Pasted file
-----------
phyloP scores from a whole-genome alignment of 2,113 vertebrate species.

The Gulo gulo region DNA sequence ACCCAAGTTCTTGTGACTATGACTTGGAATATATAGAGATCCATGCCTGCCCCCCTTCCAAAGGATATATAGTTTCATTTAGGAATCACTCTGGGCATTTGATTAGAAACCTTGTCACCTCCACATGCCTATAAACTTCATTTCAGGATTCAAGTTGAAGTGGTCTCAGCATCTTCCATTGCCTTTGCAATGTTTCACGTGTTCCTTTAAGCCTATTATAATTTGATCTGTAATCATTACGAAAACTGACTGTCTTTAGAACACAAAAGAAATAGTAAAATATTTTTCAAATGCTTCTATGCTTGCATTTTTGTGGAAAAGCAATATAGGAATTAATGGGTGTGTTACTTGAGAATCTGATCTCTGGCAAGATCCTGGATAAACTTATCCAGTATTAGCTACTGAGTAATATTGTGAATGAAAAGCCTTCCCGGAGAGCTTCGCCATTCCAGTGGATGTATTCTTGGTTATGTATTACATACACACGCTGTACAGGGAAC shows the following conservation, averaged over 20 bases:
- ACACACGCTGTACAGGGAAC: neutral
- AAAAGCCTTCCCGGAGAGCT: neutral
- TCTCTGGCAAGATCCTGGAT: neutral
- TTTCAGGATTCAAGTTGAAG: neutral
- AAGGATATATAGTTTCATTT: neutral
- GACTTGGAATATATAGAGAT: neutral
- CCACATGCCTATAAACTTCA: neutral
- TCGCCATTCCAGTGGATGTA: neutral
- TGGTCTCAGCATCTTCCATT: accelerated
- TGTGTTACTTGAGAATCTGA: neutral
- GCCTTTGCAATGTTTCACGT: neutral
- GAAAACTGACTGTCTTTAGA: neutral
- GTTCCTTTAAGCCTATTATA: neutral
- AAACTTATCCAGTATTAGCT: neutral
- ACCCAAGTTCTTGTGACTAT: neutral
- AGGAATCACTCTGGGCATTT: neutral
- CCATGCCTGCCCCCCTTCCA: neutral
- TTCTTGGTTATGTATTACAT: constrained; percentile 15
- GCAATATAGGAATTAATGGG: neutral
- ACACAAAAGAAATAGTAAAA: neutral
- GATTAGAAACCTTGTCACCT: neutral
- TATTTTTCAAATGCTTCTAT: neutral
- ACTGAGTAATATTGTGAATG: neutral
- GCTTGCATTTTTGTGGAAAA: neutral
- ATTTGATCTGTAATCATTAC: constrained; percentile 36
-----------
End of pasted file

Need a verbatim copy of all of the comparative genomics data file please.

phyloP scores from a whole-genome alignment of 2,113 vertebrate species.

The Gulo gulo region DNA sequence ACCCAAGTTCTTGTGACTATGACTTGGAATATATAGAGATCCATGCCTGCCCCCCTTCCAAAGGATATATAGTTTCATTTAGGAATCACTCTGGGCATTTGATTAGAAACCTTGTCACCTCCACATGCCTATAAACTTCATTTCAGGATTCAAGTTGAAGTGGTCTCAGCATCTTCCATTGCCTTTGCAATGTTTCACGTGTTCCTTTAAGCCTATTATAATTTGATCTGTAATCATTACGAAAACTGACTGTCTTTAGAACACAAAAGAAATAGTAAAATATTTTTCAAATGCTTCTATGCTTGCATTTTTGTGGAAAAGCAATATAGGAATTAATGGGTGTGTTACTTGAGAATCTGATCTCTGGCAAGATCCTGGATAAACTTATCCAGTATTAGCTACTGAGTAATATTGTGAATGAAAAGCCTTCCCGGAGAGCTTCGCCATTCCAGTGGATGTATTCTTGGTTATGTATTACATACACACGCTGTACAGGGAAC shows the following conservation, averaged over 20 bases:
- ACACACGCTGTACAGGGAAC: neutral
- AAAAGCCTTCCCGGAGAGCT: neutral
- TCTCTGGCAAGATCCTGGAT: neutral
- TTTCAGGATTCAAGTTGAAG: neutral
- AAGGATATATAGTTTCATTT: neutral
- GACTTGGAATATATAGAGAT: neutral
- CCACATGCCTATAAACTTCA: neutral
- TCGCCATTCCAGTGGATGTA: neutral
- TGGTCTCAGCATCTTCCATT: accelerated
- TGTGTTACTTGAGAATCTGA: neutral
- GCCTTTGCAATGTTTCACGT: neutral
- GAAAACTGACTGTCTTTAGA: neutral
- GTTCCTTTAAGCCTATTATA: neutral
- AAACTTATCCAGTATTAGCT: neutral
- ACCCAAGTTCTTGTGACTAT: neutral
- AGGAATCACTCTGGGCATTT: neutral
- CCATGCCTGCCCCCCTTCCA: neutral
- TTCTTGGTTATGTATTACAT: constrained; percentile 15
- GCAATATAGGAATTAATGGG: neutral
- ACACAAAAGAAATAGTAAAA: neutral
- GATTAGAAACCTTGTCACCT: neutral
- TATTTTTCAAATGCTTCTAT: neutral
- ACTGAGTAATATTGTGAATG: neutral
- GCTTGCATTTTTGTGGAAAA: neutral
- ATTTGATCTGTAATCATTAC: constrained; percentile 36